Friday, September 16, 2005

R&D 2004 Spending Report– Biotechnology Leads the Way

R&D spending fuels innovation especially those related to emerging technologies. The R&D 2004 Spending Report focuses on Corporate spending and highlights some interesting trends. The first is that Biotech is now leading the way. Biotech companies spending increased 69% over the previous year. IT companies spent the same compared to the previous year while Telecom and Computer Hardware companies spent less in 2004 than 2003.

Technology Review calculates an Innovation Index to measure the impact of R&D. It is based on several factors including R&D spending levels, R&D spending increases, and R&D as a proportion of sales.

Based on the Innovation Index, the top five are:
1. Biotechnology
2. Semiconductors
3. Pharmaceutical/medical devices
4. Computer hardware
5. Computer software

Individually, some companies are standouts in their investment in R&D. Again Biotech leads the way. The top ten companies ranked by the innovation index are as follows:
1. Sanofi/Aventis
2. Microsoft
3. Biogen
4. General Motors
5. Merck
6. Pfizer
7. Johnson & Johnson
8. Intel
9. DaimlerChrysler
10.Glaxosmithkline


The research dollar continues to pour into the life science space. Six of the top ten companies are in the life science space, two are in the automotive space, one is computer software and one is computer hardware. According to Drug Researcher Pharma appears to be slowing down a little in spending although the dollar volume is still quite high. A pharma company spent $1.2B for each NME (new molecular entity) approved in 2004. This is down from $1.82B in 2002, but is up four times from what was spent in 1995 ($317M).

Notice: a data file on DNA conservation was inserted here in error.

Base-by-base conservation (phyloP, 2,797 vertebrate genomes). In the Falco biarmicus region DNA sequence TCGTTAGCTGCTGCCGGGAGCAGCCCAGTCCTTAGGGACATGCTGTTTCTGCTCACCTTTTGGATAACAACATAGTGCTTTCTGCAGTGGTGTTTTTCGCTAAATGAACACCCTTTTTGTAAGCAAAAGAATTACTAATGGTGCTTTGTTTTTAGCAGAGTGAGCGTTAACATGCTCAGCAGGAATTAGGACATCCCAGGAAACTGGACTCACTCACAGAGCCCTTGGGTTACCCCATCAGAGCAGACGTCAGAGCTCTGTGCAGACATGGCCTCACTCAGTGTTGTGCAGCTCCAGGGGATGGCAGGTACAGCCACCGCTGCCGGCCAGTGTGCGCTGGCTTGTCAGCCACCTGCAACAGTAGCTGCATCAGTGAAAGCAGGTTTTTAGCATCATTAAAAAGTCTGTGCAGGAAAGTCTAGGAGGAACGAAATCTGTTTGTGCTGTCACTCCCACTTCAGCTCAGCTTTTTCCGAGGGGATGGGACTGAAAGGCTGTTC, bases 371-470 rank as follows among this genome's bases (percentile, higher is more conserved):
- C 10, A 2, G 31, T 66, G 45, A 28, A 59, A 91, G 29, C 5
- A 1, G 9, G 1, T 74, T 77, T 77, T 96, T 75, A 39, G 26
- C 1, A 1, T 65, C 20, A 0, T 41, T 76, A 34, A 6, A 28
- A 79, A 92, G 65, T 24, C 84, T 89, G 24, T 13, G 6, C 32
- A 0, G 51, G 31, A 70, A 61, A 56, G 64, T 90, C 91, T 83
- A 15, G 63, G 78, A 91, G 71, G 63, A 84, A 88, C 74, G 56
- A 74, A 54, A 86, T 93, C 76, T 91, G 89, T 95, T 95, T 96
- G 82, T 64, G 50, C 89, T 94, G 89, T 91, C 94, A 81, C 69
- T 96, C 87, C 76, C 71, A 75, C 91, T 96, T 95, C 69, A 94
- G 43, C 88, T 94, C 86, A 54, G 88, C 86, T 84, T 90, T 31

Spending in computer software, pharma, and heavy industry is up 10%, telecom is down by 10%, and most others are flat. I can remember when Lucent’s Bell Labs held a vaunted position in the research world. It’s no longer in such an enviable place. In fact, it’s down by 36% in 2004. You can see more details at the scorecard.

The federal government provides R&D funding through its agencies. According to the American Institute of Physics the federal government budget proposals for 2006 show an increase of R&D funding by 1% overall with an increase in developmental funding and a decrease in basic research. It appears that NIST, NSF and NIH agencies are up for increases in their budgets, but the rest of agencies are in for flat or declining levels.

If you have an opinion about R&D spending, I would like to hear from you. You can reach me at hall.martin@ni.com.

Best regards,
Hall T. Martin

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